where is the von Neumann entropy of . This quantity was introduced in quantum information theory, where it is called the Holevo information: it gives the upper bound for amount of classical information encoded by the quantum states under the prior distribution (see Holevo's theorem).[10] Quantum Jensen–Shannon divergence for and two density matrices is a symmetric function, everywhere defined, bounded and equal to zero only if two density matrices are the same. It is a square of a metric for pure states,[11] and it was recently shown that this metric property holds for mixed states as well.[12][13] The Bures metric is closely related to the quantum JS divergence; it is the quantum analog of the Fisher information metric.


Nielsen introduced the skew K-divergence:[14] It follows a one-parametric family of Jensen–Shannon divergences, called the -Jensen–Shannon divergences: which includes the Jensen–Shannon divergence (for ) and the half of the Jeffreys divergence (for ).

Another generalization of the Jensen-Shannon divergence consists in considering mixtures with respect to a mean M[15] (like the geometric mean instead of the arithmetic mean). The statistical M-mixture is where is the normalizing factor: Then the generalized Jensen-Shannon divergence is

where . The geometric Jensen-Shannon divergence between densities of an exponential family is then obtained in a closed-form formula.


The Jensen–Shannon divergence has been applied in bioinformatics and genome comparison,[16][17] in protein surface comparison,[18] in the social sciences,[19] in the quantitative study of history,[20], fire experiments[21] and in machine learning.[22]


  1. ^ Hinrich Schütze; Christopher D. Manning (1999). Foundations of Statistical Natural Language Processing. Cambridge, Mass: MIT Press. p. 304. ISBN 978-0-262-13360-9.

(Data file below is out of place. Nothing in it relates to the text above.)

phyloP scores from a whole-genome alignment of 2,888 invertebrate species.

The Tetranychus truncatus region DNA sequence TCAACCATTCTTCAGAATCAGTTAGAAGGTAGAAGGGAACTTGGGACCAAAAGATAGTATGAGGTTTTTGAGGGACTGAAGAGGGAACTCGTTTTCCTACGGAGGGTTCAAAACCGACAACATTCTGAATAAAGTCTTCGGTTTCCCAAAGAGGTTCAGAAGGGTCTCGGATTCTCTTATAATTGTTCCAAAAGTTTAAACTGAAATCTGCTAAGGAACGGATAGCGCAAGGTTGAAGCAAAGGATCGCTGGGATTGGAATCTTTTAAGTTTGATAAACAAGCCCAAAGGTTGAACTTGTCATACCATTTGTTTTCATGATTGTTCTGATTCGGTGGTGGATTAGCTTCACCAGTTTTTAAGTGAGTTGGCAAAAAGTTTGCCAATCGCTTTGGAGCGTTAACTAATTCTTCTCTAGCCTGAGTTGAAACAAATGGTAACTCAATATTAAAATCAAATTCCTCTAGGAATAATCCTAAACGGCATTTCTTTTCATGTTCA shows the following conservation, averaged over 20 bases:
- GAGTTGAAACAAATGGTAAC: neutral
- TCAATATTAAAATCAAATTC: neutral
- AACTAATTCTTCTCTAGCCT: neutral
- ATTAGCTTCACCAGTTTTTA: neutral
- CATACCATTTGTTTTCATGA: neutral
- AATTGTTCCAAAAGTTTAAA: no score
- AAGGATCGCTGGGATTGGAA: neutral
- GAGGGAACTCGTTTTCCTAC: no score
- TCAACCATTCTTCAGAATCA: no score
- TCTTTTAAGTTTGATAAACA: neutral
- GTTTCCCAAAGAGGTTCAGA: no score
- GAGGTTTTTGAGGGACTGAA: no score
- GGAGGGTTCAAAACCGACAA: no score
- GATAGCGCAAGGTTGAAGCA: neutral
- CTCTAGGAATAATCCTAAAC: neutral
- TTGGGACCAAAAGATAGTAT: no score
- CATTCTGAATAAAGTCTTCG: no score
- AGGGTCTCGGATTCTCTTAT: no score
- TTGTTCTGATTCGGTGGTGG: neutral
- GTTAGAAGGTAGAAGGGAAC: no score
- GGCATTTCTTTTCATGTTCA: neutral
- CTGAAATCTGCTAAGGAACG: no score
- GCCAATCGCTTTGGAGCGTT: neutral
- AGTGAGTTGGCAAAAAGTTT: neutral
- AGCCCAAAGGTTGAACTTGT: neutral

2. ^ Dagan, Ido; Lillian Lee; Fernando Pereira (1997). "Similarity-Based Methods For Word Sense Disambiguation". Proceedings of the Thirty-Fifth Annual Meeting of the Association for Computational Linguistics and Eighth Conference of the European Chapter of the Association for Computational Linguistics: 56–63. arXiv:cmp-lg/9708010. Bibcode:1997cmp.lg....8010D. doi:10.3115/979617.979625. Retrieved 2008-03-09.
  3. ^ Endres, D. M.; J. E. Schindelin (2003). "A new metric for probability distributions" (PDF). IEEE Trans. Inf. Theory. 49 (7): 1858–1860. doi:10.1109/TIT.2003.813506. hdl:10023/1591. S2CID 14437777.
  4. ^ Ôsterreicher, F.; I. Vajda (2003). "A new class of metric divergences on probability spaces and its statistical applications". Ann. Inst. Statist. Math. 55 (3): 639–653. doi:10.1007/BF02517812. S2CID 13085920.
  5. ^ Fuglede, B.; Topsoe, F. (2004). "Jensen-Shannon divergence and Hilbert space embedding" (PDF). Proceedings of the International Symposium on Information Theory, 2004. IEEE. p. 30. doi:10.1109/ISIT.2004.1365067. ISBN 978-0-7803-8280-0. S2CID 7891037.
  6. ^ a b Lin, J. (1991). "Divergence measures based on the shannon entropy" (PDF). IEEE Transactions on Information Theory. 37 (1): 145–151. CiteSeerX doi:10.1109/18.61115.
  7. ^ Schneidman, Elad; Bialek, W; Berry, M.J. 2nd (2003). "Synergy, Redundancy, and Independence in Population Codes". Journal of Neuroscience. 23 (37): 11539–11553. doi:10.1523/JNEUROSCI.23-37-11539.2003. PMC 6740962. PMID 14684857.